In the 2004 musical Avenue Q, Princeton is a 22-year-old graduate desperately searching for his purpose. By the end of the show, he concludes that, actually, he has no idea what his purpose is – and maybe that’s okay.

I LOVE this.

It feels as though it’s been drilled into us from day one. Follow your dreams! (But only if they’re realistic.) Find your purpose! (As long as it makes you lots of money.) Get a good job! (Wait, what does that even mean?)

‘Passion’ is another buzzword we’ve heard a lot of. Many of us have been told that the only way to achieve job satisfaction, to truly ‘make it’, is to find work in a field we are passionate about. And don’t get us wrong – caring about what you do is obviously a good thing! But when words like these are overused, they lose their meaning. We churn them out on autopilot in job applications and at interviews, without really thinking about what they mean.

The problem with ‘dream jobs’

At the risk of sounding extremely cheesy, careers are a journey, not a destination. We understand the value of planning and exploring your career prospects early on. But this is not to say you are doomed if you don’t know what you want to do.

If you expect to have your dream job all figured out by the time you graduate, you are closing the door on so many other opportunities. You’re also putting yourself under unnecessary stress. Very few of us stay in the same job or even the same sector our entire working lives. Career paths are not so linear anymore. The skills you gain early in your career can help you pivot into other jobs. They can also help you understand what it is you enjoy. It’s okay if your vision of work is still a little fuzzy right now – you’ve got plenty of time to figure it out.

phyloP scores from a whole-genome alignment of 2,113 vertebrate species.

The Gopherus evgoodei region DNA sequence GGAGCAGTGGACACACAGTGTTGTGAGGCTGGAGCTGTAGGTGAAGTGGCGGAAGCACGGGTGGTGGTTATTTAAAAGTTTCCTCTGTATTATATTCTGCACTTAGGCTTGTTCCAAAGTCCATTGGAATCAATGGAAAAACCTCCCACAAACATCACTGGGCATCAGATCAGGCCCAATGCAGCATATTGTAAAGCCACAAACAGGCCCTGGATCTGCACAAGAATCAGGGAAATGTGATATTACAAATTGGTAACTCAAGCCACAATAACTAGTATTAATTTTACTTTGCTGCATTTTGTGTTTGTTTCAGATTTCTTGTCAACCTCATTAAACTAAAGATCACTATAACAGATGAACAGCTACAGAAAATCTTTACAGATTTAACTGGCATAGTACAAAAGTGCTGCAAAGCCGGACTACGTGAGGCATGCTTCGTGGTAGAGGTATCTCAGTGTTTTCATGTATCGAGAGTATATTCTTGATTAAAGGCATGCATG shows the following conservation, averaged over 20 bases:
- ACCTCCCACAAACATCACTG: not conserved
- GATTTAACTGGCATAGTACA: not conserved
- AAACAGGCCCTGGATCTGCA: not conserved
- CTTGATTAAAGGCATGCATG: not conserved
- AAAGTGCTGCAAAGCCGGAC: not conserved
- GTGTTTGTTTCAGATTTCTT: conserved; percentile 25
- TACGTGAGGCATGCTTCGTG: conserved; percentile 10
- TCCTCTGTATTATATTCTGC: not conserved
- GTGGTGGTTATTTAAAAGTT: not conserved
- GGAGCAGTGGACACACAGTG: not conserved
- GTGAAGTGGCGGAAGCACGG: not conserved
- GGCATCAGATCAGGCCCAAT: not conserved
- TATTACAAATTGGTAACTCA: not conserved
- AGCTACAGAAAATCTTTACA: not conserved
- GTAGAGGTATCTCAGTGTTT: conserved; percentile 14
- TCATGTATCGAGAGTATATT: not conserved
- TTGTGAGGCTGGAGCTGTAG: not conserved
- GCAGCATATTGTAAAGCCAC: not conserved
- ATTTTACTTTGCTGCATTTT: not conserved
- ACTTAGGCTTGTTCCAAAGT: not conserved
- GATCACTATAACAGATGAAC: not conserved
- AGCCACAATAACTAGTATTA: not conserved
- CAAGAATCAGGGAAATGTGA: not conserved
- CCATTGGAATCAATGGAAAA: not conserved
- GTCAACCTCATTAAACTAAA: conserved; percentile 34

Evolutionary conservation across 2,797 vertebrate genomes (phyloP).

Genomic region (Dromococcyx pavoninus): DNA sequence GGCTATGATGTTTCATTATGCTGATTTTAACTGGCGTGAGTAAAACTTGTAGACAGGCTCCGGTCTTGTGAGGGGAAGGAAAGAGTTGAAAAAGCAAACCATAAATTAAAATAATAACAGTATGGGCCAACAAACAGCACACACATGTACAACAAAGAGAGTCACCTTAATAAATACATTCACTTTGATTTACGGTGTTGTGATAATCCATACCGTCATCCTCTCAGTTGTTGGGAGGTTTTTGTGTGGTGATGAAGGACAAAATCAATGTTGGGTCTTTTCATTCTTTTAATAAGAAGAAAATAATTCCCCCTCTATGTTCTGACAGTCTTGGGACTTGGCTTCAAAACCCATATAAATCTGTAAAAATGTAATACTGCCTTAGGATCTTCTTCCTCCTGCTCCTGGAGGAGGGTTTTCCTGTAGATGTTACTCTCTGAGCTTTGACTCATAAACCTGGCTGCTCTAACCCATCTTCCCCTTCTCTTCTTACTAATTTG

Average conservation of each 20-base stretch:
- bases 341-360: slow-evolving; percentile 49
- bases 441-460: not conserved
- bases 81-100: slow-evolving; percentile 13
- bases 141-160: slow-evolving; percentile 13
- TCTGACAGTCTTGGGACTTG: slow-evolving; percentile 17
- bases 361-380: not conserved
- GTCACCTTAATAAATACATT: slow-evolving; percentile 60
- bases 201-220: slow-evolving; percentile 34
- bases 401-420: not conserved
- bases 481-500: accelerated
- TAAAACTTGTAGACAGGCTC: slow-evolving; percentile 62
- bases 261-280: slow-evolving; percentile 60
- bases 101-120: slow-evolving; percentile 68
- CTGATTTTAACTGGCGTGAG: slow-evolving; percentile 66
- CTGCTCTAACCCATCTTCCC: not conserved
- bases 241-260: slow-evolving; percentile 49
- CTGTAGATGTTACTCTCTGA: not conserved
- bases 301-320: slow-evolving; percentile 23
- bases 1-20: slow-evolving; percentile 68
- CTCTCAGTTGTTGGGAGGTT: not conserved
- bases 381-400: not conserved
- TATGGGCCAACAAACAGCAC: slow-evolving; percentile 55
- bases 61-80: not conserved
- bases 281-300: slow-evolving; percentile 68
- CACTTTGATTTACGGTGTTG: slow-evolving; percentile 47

Work is work

There’s also a lot of talk about finding fulfilment and purpose in your work, and for good reason. At the Careers Service, we want to support you in finding meaningful work that you enjoy, are good at, and care about.

However, sometimes when we are thinking about how to answer those tricky interview questions – why do you want to work for us? Where do you see yourself in five years’ time? – we get caught up in what we are ‘supposed’ to value. The pressure to find our dream job can lead to us ignoring our own personal values – things like work-life balance and flexibility. If you enjoy your job and it meets your needs, there is no need to get hung up on what your purpose ‘should’ be. ‘Should’ statements can lead to or exacerbate existing anxiety, causing us to feel dissatisfied with what we have already achieved.

My career path is different from what I studied

This goes hand in hand with those pesky ‘should’ statements. Most of us have a vague idea of what we can do with our degree, but what if you end up doing something completely different? Is that okay?

Our answer: yes! Your purpose in work does not have to be a carbon copy of what you studied at university. Remember, the average person changes career seven times throughout their life, and so diverging away from your degree discipline is perfectly normal. Consider how versatile and employable this makes you: you’re not rigidly confined to one career. Too little structure can leave us feeling aimless, but we can use flexibility to our advantage. Read more about transferable skills and how they can open doors for you.

In conclusion

Your purpose at work isn’t necessarily clear when you graduate. Often, it’s something you figure out along the way, from past and future experiences: good, bad, and everything in between. We can help you understand what motivates you – get in touch at

Posted in: Advice, Career Choice, inspire


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